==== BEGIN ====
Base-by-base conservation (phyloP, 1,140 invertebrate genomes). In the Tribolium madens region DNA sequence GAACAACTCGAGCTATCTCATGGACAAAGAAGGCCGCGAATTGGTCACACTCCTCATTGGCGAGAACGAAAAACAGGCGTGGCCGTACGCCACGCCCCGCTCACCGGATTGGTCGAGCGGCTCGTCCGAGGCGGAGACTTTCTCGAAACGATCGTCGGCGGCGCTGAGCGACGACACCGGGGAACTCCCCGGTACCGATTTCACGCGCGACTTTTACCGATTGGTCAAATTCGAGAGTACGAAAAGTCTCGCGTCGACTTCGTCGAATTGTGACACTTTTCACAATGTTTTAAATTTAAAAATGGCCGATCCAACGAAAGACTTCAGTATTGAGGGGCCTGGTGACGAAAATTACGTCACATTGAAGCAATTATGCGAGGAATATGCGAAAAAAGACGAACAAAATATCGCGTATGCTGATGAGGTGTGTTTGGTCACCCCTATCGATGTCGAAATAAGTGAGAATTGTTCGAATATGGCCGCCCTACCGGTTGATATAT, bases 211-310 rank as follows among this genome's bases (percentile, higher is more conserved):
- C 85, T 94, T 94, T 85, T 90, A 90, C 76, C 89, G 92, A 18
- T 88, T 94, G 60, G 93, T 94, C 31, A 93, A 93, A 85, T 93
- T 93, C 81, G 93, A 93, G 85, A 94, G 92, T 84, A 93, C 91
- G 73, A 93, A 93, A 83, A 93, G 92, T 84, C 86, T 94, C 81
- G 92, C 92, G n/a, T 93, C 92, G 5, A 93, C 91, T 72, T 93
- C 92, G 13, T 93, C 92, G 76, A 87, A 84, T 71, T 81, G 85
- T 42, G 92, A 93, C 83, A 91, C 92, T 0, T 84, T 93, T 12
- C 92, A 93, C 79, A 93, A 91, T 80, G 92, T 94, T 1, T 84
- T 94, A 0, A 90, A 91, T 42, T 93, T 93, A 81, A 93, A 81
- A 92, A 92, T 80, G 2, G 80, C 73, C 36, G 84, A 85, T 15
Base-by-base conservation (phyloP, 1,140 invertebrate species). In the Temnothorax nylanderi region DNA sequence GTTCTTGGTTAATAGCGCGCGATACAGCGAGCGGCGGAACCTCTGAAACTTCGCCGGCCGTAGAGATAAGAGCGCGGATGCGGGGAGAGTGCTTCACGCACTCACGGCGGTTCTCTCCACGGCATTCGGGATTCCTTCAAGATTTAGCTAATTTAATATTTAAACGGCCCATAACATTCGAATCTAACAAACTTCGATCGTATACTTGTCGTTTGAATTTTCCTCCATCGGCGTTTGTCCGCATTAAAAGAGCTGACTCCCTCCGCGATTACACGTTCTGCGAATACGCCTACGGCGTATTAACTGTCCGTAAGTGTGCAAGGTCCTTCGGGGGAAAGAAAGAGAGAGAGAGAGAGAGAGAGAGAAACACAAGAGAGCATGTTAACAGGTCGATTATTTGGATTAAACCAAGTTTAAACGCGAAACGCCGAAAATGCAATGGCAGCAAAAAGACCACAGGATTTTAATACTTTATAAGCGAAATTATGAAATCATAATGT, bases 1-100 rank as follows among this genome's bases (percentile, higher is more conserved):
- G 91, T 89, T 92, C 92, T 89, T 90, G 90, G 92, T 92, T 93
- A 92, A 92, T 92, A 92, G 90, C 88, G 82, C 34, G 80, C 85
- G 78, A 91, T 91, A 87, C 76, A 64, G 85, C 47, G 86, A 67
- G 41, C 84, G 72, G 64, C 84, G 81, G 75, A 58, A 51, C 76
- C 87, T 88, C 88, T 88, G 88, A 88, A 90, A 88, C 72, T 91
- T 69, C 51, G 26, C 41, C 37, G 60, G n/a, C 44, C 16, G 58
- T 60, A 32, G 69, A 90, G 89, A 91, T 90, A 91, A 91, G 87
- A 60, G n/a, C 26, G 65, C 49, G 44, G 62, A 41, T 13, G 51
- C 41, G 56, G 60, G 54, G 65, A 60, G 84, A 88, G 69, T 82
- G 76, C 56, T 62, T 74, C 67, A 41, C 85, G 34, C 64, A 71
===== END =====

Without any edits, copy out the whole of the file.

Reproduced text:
Base-by-base conservation (phyloP, 1,140 invertebrate genomes). In the Tribolium madens region DNA sequence GAACAACTCGAGCTATCTCATGGACAAAGAAGGCCGCGAATTGGTCACACTCCTCATTGGCGAGAACGAAAAACAGGCGTGGCCGTACGCCACGCCCCGCTCACCGGATTGGTCGAGCGGCTCGTCCGAGGCGGAGACTTTCTCGAAACGATCGTCGGCGGCGCTGAGCGACGACACCGGGGAACTCCCCGGTACCGATTTCACGCGCGACTTTTACCGATTGGTCAAATTCGAGAGTACGAAAAGTCTCGCGTCGACTTCGTCGAATTGTGACACTTTTCACAATGTTTTAAATTTAAAAATGGCCGATCCAACGAAAGACTTCAGTATTGAGGGGCCTGGTGACGAAAATTACGTCACATTGAAGCAATTATGCGAGGAATATGCGAAAAAAGACGAACAAAATATCGCGTATGCTGATGAGGTGTGTTTGGTCACCCCTATCGATGTCGAAATAAGTGAGAATTGTTCGAATATGGCCGCCCTACCGGTTGATATAT, bases 211-310 rank as follows among this genome's bases (percentile, higher is more conserved):
- C 85, T 94, T 94, T 85, T 90, A 90, C 76, C 89, G 92, A 18
- T 88, T 94, G 60, G 93, T 94, C 31, A 93, A 93, A 85, T 93
- T 93, C 81, G 93, A 93, G 85, A 94, G 92, T 84, A 93, C 91
- G 73, A 93, A 93, A 83, A 93, G 92, T 84, C 86, T 94, C 81
- G 92, C 92, G n/a, T 93, C 92, G 5, A 93, C 91, T 72, T 93
- C 92, G 13, T 93, C 92, G 76, A 87, A 84, T 71, T 81, G 85
- T 42, G 92, A 93, C 83, A 91, C 92, T 0, T 84, T 93, T 12
- C 92, A 93, C 79, A 93, A 91, T 80, G 92, T 94, T 1, T 84
- T 94, A 0, A 90, A 91, T 42, T 93, T 93, A 81, A 93, A 81
- A 92, A 92, T 80, G 2, G 80, C 73, C 36, G 84, A 85, T 15
Base-by-base conservation (phyloP, 1,140 invertebrate species). In the Temnothorax nylanderi region DNA sequence GTTCTTGGTTAATAGCGCGCGATACAGCGAGCGGCGGAACCTCTGAAACTTCGCCGGCCGTAGAGATAAGAGCGCGGATGCGGGGAGAGTGCTTCACGCACTCACGGCGGTTCTCTCCACGGCATTCGGGATTCCTTCAAGATTTAGCTAATTTAATATTTAAACGGCCCATAACATTCGAATCTAACAAACTTCGATCGTATACTTGTCGTTTGAATTTTCCTCCATCGGCGTTTGTCCGCATTAAAAGAGCTGACTCCCTCCGCGATTACACGTTCTGCGAATACGCCTACGGCGTATTAACTGTCCGTAAGTGTGCAAGGTCCTTCGGGGGAAAGAAAGAGAGAGAGAGAGAGAGAGAGAGAAACACAAGAGAGCATGTTAACAGGTCGATTATTTGGATTAAACCAAGTTTAAACGCGAAACGCCGAAAATGCAATGGCAGCAAAAAGACCACAGGATTTTAATACTTTATAAGCGAAATTATGAAATCATAATGT, bases 1-100 rank as follows among this genome's bases (percentile, higher is more conserved):
- G 91, T 89, T 92, C 92, T 89, T 90, G 90, G 92, T 92, T 93
- A 92, A 92, T 92, A 92, G 90, C 88, G 82, C 34, G 80, C 85
- G 78, A 91, T 91, A 87, C 76, A 64, G 85, C 47, G 86, A 67
- G 41, C 84, G 72, G 64, C 84, G 81, G 75, A 58, A 51, C 76
- C 87, T 88, C 88, T 88, G 88, A 88, A 90, A 88, C 72, T 91
- T 69, C 51, G 26, C 41, C 37, G 60, G n/a, C 44, C 16, G 58
- T 60, A 32, G 69, A 90, G 89, A 91, T 90, A 91, A 91, G 87
- A 60, G n/a, C 26, G 65, C 49, G 44, G 62, A 41, T 13, G 51
- C 41, G 56, G 60, G 54, G 65, A 60, G 84, A 88, G 69, T 82
- G 76, C 56, T 62, T 74, C 67, A 41, C 85, G 34, C 64, A 71